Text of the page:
The roots of the Medical Humanities Program at Baylor extend back to 1998 when a university committee, representing a broad range of disciplines within the sciences and humanities, was established to consider the need for such a program. In the Fall of 2004, Baylor's Board of Regents approved a Medical Humanities Program, making Baylor one of a handful of institutions with such a program for undergraduates. Currently, we have approximately 100 students taking courses in the discipline.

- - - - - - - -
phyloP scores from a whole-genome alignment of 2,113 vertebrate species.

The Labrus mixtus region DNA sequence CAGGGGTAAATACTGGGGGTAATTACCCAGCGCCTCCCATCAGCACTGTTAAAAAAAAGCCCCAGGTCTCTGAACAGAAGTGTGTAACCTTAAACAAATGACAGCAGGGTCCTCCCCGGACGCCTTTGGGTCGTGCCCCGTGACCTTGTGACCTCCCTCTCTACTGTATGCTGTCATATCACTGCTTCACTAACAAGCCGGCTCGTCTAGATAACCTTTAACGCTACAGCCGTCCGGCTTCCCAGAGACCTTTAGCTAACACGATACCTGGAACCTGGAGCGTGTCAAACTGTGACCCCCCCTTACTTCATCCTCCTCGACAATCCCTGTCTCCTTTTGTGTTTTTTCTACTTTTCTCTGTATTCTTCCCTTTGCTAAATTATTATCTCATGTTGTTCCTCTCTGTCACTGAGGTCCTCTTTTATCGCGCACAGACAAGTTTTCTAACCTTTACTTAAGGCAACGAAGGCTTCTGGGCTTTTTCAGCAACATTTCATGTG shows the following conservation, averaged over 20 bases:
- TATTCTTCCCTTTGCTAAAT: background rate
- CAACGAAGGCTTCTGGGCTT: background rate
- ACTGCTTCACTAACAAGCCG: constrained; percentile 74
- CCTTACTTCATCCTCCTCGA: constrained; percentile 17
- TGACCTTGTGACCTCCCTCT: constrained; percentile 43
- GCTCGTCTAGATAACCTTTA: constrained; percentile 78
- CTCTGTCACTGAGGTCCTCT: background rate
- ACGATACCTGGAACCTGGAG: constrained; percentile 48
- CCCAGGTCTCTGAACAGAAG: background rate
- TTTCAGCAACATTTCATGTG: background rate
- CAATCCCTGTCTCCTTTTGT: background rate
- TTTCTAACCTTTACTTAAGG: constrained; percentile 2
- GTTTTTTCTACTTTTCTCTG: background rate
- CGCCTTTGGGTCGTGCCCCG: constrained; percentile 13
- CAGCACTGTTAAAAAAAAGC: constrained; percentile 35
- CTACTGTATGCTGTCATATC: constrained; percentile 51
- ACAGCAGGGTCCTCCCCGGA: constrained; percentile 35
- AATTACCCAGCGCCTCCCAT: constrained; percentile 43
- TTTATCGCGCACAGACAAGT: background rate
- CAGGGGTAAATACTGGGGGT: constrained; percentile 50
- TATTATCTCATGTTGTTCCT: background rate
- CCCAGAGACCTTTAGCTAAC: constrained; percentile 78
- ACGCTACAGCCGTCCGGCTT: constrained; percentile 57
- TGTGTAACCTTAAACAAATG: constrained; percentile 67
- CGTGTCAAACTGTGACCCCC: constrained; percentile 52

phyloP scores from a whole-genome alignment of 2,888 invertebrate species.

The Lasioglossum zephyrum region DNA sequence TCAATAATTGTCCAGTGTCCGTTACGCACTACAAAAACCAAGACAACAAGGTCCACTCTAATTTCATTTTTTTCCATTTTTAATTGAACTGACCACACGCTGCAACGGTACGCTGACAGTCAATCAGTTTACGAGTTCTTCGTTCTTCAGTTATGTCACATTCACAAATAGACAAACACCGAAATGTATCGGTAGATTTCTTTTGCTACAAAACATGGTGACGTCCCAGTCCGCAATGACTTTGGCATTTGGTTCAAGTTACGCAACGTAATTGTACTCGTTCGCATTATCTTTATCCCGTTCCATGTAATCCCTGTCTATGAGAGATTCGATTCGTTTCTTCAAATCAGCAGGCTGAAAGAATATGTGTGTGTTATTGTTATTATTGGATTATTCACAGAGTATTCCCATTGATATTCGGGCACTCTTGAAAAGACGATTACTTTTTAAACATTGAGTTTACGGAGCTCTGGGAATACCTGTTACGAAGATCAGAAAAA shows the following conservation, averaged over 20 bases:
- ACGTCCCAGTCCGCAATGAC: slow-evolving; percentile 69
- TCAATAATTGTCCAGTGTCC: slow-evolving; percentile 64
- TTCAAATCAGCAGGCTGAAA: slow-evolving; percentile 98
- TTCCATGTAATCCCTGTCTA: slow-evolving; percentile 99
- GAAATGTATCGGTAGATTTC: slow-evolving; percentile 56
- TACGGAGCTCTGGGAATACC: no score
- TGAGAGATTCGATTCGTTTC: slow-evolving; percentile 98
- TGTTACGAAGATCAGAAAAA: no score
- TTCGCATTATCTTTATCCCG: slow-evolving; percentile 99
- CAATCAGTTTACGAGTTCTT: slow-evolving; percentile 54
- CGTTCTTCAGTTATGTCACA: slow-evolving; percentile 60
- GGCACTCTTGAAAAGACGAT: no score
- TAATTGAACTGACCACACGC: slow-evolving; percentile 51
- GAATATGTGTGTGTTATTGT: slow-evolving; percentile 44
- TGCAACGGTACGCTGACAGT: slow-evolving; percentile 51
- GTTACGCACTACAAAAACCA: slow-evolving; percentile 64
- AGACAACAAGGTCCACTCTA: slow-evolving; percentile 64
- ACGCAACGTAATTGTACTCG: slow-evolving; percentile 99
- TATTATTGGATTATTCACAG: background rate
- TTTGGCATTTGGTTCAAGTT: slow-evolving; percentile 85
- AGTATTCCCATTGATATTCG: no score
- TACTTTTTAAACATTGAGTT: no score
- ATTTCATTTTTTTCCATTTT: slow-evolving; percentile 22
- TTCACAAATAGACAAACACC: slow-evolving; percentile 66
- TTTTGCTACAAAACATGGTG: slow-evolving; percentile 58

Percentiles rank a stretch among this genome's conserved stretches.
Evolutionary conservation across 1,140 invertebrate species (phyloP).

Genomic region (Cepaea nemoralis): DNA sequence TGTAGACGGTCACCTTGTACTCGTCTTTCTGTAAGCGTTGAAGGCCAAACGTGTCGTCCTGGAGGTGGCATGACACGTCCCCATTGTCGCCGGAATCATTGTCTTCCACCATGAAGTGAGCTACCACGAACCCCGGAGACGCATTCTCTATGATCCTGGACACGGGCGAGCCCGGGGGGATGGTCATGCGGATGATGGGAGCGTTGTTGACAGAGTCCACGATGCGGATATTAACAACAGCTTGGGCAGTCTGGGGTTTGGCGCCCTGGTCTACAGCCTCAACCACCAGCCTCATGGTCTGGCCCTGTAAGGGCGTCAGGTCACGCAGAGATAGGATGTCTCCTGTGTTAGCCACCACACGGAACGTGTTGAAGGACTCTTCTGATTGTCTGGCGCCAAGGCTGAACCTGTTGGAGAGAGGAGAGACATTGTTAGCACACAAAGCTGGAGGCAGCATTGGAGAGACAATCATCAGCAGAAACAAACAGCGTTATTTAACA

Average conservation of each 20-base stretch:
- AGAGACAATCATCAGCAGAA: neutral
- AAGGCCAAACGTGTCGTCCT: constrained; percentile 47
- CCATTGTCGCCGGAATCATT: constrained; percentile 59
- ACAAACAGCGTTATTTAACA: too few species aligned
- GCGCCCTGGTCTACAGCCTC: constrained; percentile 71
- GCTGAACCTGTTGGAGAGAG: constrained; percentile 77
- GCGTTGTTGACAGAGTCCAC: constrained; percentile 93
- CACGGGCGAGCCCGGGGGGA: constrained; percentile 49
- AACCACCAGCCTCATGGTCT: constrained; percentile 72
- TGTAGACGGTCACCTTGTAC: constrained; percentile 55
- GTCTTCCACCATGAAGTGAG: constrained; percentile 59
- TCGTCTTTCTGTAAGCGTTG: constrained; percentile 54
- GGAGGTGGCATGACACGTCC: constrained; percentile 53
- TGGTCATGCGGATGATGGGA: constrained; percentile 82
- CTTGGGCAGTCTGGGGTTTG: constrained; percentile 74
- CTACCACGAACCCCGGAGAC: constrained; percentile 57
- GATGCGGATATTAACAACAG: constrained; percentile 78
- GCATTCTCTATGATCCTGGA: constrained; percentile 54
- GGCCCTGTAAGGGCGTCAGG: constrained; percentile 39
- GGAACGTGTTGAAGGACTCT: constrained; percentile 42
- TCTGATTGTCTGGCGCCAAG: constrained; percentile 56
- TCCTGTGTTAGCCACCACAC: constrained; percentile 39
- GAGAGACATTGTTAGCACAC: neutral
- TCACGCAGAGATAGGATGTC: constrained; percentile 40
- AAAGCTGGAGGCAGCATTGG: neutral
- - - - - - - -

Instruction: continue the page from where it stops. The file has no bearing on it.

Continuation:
The academic field of medical humanities encompasses a liberal arts education in connection with modern medical practice. With an interdisciplinary approach, it includes courses across a wide range, including literature, religion, philosophy, history, economics, and ethics. Particular emphasis is in the history of Christian spirituality, models of medical knowledge and practice, patient/physician relationships, hospital-based ministry, and the nature of health care in the 21st century. This program provides students insight into the arts and humanities of medicine and provides them with an understanding of the human experience and the value of human life. Students also explore the crucial relationships between physicians and their patients, providing further appreciation of the role of the humanities in medicine. Students have opportunities to learn from practicing physicians through clinical rotations, exposing them to the real world of medicine and decision making that often involves deep ethical and spiritual issues.